St. Apollinaris, Miracle-Worker and Martyr
The saint of the day for July 20 is St. Apollinaris, an illustrious second century bishop and a great apologist for his time. Born in Antioch, Turkey, he became the first bishop of Ravenna, in Italy, where he shepherded his flock for twenty-six years.
He addressed a defense of the Christian religion to the emperor Marcus Aurelius, who, shortly before, had obtained a signal victory over the Quadi, a people inhabiting the country now called Moravia. One of his legions, the twelfth, was composed chiefly of Christians. When the army was perishing for want of water, the soldiers of this legion fell upon their knees and invoked the assistance of God. The result was sudden, for a copious rain fell, and, aided by the storm, they conquered the Germans. The emperor gave this legion the name “Thundering Legion” and mitigated his persecution.
It was to protect his flock against persecution that St. Apollinaris, who was bishop of Hierapolis in Phrygia, addressed his apology to the Emperor to implore his protection and to remind him of the favor he had received from God through the prayers of the Christians. A prolific writer, Apollinaris continued defending the faith against the heresies of his time. Unfortunately, most of his work has been lost over the centuries.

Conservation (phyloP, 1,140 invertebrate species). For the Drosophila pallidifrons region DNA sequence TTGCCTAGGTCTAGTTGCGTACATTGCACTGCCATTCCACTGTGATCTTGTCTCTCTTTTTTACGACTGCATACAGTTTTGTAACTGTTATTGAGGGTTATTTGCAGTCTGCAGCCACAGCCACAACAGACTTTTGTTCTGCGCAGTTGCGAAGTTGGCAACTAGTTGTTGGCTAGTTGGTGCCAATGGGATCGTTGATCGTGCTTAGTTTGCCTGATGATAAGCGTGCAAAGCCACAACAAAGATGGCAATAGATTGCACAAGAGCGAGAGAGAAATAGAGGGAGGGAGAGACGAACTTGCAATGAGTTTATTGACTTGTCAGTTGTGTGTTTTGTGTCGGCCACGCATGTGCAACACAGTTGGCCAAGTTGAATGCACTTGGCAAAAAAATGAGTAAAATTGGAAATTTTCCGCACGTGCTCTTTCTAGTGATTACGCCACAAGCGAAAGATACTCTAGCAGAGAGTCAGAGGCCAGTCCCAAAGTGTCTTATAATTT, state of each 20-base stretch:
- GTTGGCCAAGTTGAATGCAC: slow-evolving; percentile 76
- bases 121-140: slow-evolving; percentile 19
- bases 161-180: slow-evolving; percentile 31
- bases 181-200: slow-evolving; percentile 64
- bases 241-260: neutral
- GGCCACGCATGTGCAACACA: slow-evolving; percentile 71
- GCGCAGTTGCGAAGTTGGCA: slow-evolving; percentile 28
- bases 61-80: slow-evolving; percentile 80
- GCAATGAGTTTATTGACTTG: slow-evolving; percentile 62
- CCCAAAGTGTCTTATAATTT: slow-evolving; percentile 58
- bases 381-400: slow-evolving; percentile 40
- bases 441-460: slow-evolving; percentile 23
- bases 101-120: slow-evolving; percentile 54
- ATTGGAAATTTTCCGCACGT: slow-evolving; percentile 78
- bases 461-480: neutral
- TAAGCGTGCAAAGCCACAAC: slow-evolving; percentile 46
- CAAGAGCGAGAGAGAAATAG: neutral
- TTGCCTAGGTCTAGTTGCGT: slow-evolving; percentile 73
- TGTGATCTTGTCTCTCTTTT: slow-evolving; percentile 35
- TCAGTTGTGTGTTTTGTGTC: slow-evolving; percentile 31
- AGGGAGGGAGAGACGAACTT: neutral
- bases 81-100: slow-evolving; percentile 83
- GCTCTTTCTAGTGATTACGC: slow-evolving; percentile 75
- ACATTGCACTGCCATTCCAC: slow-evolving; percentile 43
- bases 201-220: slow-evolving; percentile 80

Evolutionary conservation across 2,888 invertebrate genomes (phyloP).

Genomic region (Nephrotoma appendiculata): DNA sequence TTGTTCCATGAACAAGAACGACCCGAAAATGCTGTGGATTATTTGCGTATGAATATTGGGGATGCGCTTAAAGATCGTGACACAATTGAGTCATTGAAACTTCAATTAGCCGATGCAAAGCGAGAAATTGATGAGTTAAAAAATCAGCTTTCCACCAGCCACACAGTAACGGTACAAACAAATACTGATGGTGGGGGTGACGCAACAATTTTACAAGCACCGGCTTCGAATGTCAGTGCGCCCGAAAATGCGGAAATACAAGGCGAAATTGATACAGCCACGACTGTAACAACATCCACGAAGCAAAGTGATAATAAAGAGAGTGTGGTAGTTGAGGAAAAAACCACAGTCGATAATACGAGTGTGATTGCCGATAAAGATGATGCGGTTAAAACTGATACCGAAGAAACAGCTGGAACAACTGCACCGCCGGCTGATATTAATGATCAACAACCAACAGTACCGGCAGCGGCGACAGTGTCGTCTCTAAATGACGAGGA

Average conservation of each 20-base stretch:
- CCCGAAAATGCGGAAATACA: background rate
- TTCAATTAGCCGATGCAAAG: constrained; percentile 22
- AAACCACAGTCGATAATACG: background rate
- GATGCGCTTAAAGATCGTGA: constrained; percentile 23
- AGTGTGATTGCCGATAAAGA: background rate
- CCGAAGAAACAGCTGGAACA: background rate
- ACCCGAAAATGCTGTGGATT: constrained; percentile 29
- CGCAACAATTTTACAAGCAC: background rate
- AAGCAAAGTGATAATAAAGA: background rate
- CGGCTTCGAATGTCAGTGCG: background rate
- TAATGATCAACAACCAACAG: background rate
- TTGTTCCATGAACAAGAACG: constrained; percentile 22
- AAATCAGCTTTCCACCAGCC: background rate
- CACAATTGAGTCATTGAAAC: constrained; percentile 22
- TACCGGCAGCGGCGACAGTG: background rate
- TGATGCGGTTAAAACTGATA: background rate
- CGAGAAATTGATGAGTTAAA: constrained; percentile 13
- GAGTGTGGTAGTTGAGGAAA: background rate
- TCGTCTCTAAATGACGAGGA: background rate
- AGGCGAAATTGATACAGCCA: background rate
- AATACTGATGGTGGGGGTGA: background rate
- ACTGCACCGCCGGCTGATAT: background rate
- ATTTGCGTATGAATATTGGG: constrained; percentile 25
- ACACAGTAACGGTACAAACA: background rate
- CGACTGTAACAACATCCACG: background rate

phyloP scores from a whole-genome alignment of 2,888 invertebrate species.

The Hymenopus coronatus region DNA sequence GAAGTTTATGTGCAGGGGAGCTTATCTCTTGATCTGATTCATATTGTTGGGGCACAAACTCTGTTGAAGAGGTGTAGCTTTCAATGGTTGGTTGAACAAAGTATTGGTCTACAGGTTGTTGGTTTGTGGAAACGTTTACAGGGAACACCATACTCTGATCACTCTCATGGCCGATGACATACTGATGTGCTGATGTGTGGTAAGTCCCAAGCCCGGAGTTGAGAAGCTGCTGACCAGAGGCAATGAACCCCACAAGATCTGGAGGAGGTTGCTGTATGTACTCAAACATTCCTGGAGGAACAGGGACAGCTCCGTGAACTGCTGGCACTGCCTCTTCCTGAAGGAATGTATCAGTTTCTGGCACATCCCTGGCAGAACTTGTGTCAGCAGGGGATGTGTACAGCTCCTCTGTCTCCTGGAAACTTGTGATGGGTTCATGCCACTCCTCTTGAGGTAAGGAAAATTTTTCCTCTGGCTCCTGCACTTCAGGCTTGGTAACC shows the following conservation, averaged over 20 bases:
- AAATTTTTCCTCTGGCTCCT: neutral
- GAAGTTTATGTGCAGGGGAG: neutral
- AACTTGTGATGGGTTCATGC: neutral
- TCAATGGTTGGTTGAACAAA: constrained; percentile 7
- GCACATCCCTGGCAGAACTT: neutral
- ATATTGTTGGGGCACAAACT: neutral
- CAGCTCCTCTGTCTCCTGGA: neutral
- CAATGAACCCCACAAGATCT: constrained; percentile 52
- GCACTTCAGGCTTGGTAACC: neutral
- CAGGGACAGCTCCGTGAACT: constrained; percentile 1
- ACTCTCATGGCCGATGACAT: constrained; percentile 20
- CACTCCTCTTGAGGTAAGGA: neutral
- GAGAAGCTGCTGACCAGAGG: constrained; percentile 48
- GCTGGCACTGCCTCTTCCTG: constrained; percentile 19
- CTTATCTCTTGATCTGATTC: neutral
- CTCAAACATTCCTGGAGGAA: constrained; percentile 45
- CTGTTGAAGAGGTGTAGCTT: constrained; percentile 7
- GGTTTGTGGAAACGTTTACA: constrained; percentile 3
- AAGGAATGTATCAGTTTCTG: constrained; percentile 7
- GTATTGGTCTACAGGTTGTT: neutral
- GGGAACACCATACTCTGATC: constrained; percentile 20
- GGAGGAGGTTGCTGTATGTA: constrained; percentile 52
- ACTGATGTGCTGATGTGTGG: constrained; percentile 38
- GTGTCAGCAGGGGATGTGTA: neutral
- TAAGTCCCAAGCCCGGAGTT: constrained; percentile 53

Apollinaris was known for his great preaching, conversion of pagans (for which he was severely beaten and exiled numerous times), and his miracles. On one occasion, he was cut with knives, had scalding water poured over his wounds, was beaten in the mouth with stones and then put on board a ship and sent to Greece. In Greece, the same course of preachings, and miracles, and beatings continued. In fact, after a cruel beating by Greek pagans, he was sent back to Italy.
When Emperor Vespasian issued a decree of banishment against the Christians, Apollinaris was kept concealed for some time, but as he was leaving, passing through the gates of the city, he was attacked and savagely beaten. He lived for seven days, foretelling that the persecutions would increase, but that the Church would ultimately triumph.
The date of St. Apollinaris’ death is unknown; the Roman Martyrology mentions him on the 8th of January. His shrine, located in the Benedictine Abbey of Classe in Ravenna, once a popular pilgrimage destination, was credited with many miracles.